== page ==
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Solved: Why so many disconnected FortiEDR collectors are seen upon logging into the manger?

This article describes the causes for disconnected collectors (FQA).

Questions and Answers

Question 1: Is it possible to edit the timeout period for a license to expire?

Answer: No.

Question 2: Was it detected that an agent had its license expired, but upon power up, it was noted that it was removed from the FortiEDR console, but still had the agent installed and that agent is still ON, but The information was no longer seen in our console, is this behavior correct?

Answer: As soon as an agent connects to the aggregator again (For example after 31 days) a license would assign to it and it works like before.

Question 3: If the agent is installed and ON despite not having a license, is it still blocking?

Answer: Yes it would block based on the last policies and exceptions that were downloaded from the aggregator.

Question 4: If it continues to block as indicated in point (above), is the block based on the latest configurations and security signatures?

Answer: Each security event that triggered on the collector side would also reclassify based on FCS (Fortinet Cloud Service). The EDR is mostly work based on the process behavior not signature. In collector version 5.x the local core would decide based on security policies, exception and communication policies. If a collector doesn’t have a connection to get the latest policies and exceptions, it would make a decision based on the last one that it downloaded.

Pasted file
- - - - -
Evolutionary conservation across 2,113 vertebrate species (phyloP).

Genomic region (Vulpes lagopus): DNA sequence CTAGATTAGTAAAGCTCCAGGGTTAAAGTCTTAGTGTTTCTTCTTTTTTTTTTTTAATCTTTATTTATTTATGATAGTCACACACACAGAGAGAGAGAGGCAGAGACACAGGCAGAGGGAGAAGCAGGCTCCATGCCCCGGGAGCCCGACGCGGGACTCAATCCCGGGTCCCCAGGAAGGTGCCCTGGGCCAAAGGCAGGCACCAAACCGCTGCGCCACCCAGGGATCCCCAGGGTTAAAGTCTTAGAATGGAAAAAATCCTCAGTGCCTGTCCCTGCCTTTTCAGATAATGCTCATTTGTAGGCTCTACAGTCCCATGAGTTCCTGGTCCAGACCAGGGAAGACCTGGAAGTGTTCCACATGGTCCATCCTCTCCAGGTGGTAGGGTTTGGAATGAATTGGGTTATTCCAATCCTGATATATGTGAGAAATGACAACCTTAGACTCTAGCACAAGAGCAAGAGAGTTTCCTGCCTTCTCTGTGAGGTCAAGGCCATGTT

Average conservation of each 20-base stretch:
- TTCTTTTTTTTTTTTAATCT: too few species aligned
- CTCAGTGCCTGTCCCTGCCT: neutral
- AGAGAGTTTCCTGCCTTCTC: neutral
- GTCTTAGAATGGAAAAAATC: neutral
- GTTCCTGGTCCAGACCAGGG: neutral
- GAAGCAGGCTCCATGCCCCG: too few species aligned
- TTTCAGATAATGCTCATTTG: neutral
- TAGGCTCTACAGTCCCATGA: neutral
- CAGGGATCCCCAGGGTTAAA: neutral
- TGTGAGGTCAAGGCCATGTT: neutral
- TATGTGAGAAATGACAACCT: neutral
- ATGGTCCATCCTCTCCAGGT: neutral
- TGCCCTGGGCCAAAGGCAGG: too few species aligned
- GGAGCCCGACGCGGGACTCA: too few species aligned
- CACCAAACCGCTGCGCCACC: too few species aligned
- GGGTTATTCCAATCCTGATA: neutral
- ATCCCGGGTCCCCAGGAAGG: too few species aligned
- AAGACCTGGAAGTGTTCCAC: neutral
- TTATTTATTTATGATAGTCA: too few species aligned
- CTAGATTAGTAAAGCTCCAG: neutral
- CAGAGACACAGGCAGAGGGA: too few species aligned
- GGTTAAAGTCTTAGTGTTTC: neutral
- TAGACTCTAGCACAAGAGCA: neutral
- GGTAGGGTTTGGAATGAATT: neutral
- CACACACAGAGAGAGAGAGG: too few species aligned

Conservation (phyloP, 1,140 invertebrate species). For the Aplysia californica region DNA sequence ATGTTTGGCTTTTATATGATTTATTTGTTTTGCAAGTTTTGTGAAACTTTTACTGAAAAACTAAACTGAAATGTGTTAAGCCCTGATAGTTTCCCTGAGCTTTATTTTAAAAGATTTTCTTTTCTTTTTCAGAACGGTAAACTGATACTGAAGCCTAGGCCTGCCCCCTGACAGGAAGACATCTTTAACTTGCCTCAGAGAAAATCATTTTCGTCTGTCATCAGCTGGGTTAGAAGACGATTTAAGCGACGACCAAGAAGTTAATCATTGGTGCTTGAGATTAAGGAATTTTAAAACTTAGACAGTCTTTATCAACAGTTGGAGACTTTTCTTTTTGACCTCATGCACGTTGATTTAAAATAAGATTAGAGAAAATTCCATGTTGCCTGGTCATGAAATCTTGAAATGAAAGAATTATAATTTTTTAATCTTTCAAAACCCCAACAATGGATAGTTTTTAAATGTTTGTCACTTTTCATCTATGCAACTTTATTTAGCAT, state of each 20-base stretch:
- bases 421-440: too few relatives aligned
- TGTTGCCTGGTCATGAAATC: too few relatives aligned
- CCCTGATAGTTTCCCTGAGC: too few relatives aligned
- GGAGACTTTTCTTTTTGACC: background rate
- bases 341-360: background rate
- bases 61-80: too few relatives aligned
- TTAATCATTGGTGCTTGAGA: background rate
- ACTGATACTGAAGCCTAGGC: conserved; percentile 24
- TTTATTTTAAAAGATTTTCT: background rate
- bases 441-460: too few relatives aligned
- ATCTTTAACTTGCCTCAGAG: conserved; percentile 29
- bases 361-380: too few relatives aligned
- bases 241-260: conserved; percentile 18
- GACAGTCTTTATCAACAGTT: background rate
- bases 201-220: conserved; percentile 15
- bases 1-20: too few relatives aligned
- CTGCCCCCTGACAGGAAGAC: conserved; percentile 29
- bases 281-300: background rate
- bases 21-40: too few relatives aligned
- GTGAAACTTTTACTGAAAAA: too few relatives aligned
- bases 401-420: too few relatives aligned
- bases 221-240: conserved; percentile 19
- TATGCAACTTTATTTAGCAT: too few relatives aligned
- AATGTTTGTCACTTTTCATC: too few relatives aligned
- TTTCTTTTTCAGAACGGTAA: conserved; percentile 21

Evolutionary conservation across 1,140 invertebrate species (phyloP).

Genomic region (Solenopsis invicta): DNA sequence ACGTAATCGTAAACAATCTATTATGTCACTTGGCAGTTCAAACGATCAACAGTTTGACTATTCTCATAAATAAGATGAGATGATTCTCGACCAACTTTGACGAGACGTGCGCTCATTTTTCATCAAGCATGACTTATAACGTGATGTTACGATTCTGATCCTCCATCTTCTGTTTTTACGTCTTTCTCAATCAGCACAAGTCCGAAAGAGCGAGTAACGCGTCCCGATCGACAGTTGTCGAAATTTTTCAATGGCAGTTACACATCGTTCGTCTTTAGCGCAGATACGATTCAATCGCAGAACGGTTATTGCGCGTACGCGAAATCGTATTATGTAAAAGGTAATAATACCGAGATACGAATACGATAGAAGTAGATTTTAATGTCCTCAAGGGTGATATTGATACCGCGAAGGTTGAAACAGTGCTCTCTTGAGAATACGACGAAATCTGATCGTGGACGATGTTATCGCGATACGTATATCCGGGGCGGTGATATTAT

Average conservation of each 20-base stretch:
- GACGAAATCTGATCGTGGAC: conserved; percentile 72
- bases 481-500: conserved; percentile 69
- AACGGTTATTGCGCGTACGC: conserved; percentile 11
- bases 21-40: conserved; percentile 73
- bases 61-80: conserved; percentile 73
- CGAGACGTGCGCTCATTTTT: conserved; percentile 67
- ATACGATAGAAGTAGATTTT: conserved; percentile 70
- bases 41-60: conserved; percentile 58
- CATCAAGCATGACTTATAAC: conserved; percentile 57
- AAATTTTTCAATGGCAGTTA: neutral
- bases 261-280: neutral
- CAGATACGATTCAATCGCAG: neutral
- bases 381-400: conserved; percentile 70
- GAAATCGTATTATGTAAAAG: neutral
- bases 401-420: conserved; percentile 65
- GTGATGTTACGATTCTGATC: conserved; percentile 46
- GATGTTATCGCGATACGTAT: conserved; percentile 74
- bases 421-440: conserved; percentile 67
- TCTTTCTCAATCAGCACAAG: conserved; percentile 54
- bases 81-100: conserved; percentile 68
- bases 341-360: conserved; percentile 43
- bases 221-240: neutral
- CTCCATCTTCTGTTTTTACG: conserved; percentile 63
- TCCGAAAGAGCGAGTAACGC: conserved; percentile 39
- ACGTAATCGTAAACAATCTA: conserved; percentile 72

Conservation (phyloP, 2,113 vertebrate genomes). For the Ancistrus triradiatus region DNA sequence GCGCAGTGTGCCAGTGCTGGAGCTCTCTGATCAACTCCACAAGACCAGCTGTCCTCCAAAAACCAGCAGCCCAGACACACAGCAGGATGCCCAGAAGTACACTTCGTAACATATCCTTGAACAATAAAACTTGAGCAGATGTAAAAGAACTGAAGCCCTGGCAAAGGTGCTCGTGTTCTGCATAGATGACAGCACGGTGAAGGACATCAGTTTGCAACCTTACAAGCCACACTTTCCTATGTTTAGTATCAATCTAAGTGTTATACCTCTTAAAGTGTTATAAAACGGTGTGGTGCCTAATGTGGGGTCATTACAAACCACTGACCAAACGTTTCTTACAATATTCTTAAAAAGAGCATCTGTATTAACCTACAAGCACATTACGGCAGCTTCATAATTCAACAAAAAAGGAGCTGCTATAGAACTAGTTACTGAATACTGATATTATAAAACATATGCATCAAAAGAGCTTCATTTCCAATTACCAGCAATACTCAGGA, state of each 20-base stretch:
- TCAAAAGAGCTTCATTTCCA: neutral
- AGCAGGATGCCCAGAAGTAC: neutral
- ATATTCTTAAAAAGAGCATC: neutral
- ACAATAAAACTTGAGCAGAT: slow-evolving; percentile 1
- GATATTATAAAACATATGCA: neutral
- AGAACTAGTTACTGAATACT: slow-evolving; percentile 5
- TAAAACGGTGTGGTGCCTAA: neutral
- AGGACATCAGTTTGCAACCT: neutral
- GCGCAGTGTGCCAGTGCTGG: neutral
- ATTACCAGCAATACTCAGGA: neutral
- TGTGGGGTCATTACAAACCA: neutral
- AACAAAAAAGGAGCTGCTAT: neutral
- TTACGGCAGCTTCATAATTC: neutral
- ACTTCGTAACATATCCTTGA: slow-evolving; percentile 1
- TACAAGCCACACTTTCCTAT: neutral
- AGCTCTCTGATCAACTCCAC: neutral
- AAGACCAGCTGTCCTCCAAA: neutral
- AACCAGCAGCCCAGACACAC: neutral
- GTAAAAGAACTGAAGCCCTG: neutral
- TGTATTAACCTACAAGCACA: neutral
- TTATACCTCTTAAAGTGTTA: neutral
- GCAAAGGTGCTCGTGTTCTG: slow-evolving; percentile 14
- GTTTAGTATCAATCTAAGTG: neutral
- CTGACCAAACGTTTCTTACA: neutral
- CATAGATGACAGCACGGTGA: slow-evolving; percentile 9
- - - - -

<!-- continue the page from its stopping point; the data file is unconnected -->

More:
Question 5: If the EDR agent installed on the end machine, which is unlicensed, continues to block malware, do the malware blocks focus on the Fortinet database, until the last time it was updated with the license?

Answer: If it’s the first time, and the aggregator doesn’t have enough license to assign to it, this collector wouldn’t have any configuration, so it wouldn’t detect anything. However if this collector has license at some point, it would still block the malicious activities.

Question 6: New malware and ransomware are constantly being discovered every day, the EDR agent installed without a license will no longer protect the computer from newly discovered malware and ransomware, right?

Answer: The EDR is working based on process behavior other than just being a signature base software. So it would triggered even when the malware or ransomware is not published yet (0-day attack).

Question 7: In case the EDR is not focused as commented (above) and is only based on the behavior of the rules, then the EDR agent installed without a license on the final computer will continue to protect the client for free, It is right?

Answer: No. There are many features that one cannot use when the agent is not registered and running on EDR manager. Following are some of the examples:

  1. The Threat Hunting date.
  2. New exception for the events that triggered.
  3. FCS classification and playbook.
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